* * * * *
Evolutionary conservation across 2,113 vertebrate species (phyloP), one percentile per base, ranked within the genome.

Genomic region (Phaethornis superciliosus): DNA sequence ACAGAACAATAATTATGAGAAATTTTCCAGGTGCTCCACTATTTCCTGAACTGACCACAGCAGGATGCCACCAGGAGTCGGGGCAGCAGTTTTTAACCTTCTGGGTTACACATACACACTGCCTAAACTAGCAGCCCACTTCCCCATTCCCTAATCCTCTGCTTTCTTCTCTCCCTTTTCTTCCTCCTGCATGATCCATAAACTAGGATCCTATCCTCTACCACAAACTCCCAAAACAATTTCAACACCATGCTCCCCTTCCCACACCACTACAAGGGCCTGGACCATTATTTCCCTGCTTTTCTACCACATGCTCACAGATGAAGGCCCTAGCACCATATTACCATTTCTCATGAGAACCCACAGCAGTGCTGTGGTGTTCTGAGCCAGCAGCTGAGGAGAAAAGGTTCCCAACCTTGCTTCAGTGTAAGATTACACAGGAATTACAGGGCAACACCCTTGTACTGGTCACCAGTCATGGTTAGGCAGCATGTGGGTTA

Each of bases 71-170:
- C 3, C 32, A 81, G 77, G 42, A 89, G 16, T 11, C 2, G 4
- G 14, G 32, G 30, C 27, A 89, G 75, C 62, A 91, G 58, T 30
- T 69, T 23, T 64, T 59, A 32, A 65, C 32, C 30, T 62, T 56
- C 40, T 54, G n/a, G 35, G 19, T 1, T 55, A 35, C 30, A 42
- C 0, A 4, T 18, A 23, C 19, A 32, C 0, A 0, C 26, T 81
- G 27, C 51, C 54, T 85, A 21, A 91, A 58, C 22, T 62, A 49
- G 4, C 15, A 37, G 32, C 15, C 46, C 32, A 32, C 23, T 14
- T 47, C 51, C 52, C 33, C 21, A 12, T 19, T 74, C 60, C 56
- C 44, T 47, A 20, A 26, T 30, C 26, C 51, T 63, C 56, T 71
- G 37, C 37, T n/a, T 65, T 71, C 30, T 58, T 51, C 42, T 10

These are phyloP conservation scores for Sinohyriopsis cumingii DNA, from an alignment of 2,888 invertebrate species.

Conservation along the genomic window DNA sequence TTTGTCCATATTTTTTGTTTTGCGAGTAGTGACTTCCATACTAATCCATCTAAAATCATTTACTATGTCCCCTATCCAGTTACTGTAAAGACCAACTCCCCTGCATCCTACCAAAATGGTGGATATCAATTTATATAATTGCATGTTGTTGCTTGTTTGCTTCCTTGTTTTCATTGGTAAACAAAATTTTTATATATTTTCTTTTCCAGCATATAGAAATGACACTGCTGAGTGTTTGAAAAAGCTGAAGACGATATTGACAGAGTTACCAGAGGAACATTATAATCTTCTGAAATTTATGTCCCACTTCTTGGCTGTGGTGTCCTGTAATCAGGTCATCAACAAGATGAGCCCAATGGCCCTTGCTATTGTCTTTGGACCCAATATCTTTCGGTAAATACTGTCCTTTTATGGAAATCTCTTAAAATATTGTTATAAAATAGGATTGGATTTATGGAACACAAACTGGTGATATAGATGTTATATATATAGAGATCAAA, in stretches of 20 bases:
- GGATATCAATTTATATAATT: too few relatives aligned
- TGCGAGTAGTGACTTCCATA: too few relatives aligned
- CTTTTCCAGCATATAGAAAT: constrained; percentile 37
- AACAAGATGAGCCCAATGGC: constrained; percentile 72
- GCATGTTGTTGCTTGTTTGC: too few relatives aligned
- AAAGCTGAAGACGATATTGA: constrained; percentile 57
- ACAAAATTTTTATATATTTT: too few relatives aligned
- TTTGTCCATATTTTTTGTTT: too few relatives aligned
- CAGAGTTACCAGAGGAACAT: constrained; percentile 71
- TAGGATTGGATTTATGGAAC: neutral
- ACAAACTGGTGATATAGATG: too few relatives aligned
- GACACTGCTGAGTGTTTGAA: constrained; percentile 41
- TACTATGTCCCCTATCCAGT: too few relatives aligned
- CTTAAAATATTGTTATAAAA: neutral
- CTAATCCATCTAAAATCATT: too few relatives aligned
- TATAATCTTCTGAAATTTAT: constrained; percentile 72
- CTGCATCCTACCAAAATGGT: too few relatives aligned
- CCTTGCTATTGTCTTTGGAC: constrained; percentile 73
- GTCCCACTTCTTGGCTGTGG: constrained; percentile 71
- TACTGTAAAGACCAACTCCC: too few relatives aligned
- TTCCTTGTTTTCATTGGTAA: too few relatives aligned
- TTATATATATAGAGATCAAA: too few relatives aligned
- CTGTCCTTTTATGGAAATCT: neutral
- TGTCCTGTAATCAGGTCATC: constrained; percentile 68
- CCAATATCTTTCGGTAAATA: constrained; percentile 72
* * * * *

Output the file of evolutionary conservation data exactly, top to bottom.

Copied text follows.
Evolutionary conservation across 2,113 vertebrate species (phyloP), one percentile per base, ranked within the genome.

Genomic region (Phaethornis superciliosus): DNA sequence ACAGAACAATAATTATGAGAAATTTTCCAGGTGCTCCACTATTTCCTGAACTGACCACAGCAGGATGCCACCAGGAGTCGGGGCAGCAGTTTTTAACCTTCTGGGTTACACATACACACTGCCTAAACTAGCAGCCCACTTCCCCATTCCCTAATCCTCTGCTTTCTTCTCTCCCTTTTCTTCCTCCTGCATGATCCATAAACTAGGATCCTATCCTCTACCACAAACTCCCAAAACAATTTCAACACCATGCTCCCCTTCCCACACCACTACAAGGGCCTGGACCATTATTTCCCTGCTTTTCTACCACATGCTCACAGATGAAGGCCCTAGCACCATATTACCATTTCTCATGAGAACCCACAGCAGTGCTGTGGTGTTCTGAGCCAGCAGCTGAGGAGAAAAGGTTCCCAACCTTGCTTCAGTGTAAGATTACACAGGAATTACAGGGCAACACCCTTGTACTGGTCACCAGTCATGGTTAGGCAGCATGTGGGTTA

Each of bases 71-170:
- C 3, C 32, A 81, G 77, G 42, A 89, G 16, T 11, C 2, G 4
- G 14, G 32, G 30, C 27, A 89, G 75, C 62, A 91, G 58, T 30
- T 69, T 23, T 64, T 59, A 32, A 65, C 32, C 30, T 62, T 56
- C 40, T 54, G n/a, G 35, G 19, T 1, T 55, A 35, C 30, A 42
- C 0, A 4, T 18, A 23, C 19, A 32, C 0, A 0, C 26, T 81
- G 27, C 51, C 54, T 85, A 21, A 91, A 58, C 22, T 62, A 49
- G 4, C 15, A 37, G 32, C 15, C 46, C 32, A 32, C 23, T 14
- T 47, C 51, C 52, C 33, C 21, A 12, T 19, T 74, C 60, C 56
- C 44, T 47, A 20, A 26, T 30, C 26, C 51, T 63, C 56, T 71
- G 37, C 37, T n/a, T 65, T 71, C 30, T 58, T 51, C 42, T 10

These are phyloP conservation scores for Sinohyriopsis cumingii DNA, from an alignment of 2,888 invertebrate species.

Conservation along the genomic window DNA sequence TTTGTCCATATTTTTTGTTTTGCGAGTAGTGACTTCCATACTAATCCATCTAAAATCATTTACTATGTCCCCTATCCAGTTACTGTAAAGACCAACTCCCCTGCATCCTACCAAAATGGTGGATATCAATTTATATAATTGCATGTTGTTGCTTGTTTGCTTCCTTGTTTTCATTGGTAAACAAAATTTTTATATATTTTCTTTTCCAGCATATAGAAATGACACTGCTGAGTGTTTGAAAAAGCTGAAGACGATATTGACAGAGTTACCAGAGGAACATTATAATCTTCTGAAATTTATGTCCCACTTCTTGGCTGTGGTGTCCTGTAATCAGGTCATCAACAAGATGAGCCCAATGGCCCTTGCTATTGTCTTTGGACCCAATATCTTTCGGTAAATACTGTCCTTTTATGGAAATCTCTTAAAATATTGTTATAAAATAGGATTGGATTTATGGAACACAAACTGGTGATATAGATGTTATATATATAGAGATCAAA, in stretches of 20 bases:
- GGATATCAATTTATATAATT: too few relatives aligned
- TGCGAGTAGTGACTTCCATA: too few relatives aligned
- CTTTTCCAGCATATAGAAAT: constrained; percentile 37
- AACAAGATGAGCCCAATGGC: constrained; percentile 72
- GCATGTTGTTGCTTGTTTGC: too few relatives aligned
- AAAGCTGAAGACGATATTGA: constrained; percentile 57
- ACAAAATTTTTATATATTTT: too few relatives aligned
- TTTGTCCATATTTTTTGTTT: too few relatives aligned
- CAGAGTTACCAGAGGAACAT: constrained; percentile 71
- TAGGATTGGATTTATGGAAC: neutral
- ACAAACTGGTGATATAGATG: too few relatives aligned
- GACACTGCTGAGTGTTTGAA: constrained; percentile 41
- TACTATGTCCCCTATCCAGT: too few relatives aligned
- CTTAAAATATTGTTATAAAA: neutral
- CTAATCCATCTAAAATCATT: too few relatives aligned
- TATAATCTTCTGAAATTTAT: constrained; percentile 72
- CTGCATCCTACCAAAATGGT: too few relatives aligned
- CCTTGCTATTGTCTTTGGAC: constrained; percentile 73
- GTCCCACTTCTTGGCTGTGG: constrained; percentile 71
- TACTGTAAAGACCAACTCCC: too few relatives aligned
- TTCCTTGTTTTCATTGGTAA: too few relatives aligned
- TTATATATATAGAGATCAAA: too few relatives aligned
- CTGTCCTTTTATGGAAATCT: neutral
- TGTCCTGTAATCAGGTCATC: constrained; percentile 68
- CCAATATCTTTCGGTAAATA: constrained; percentile 72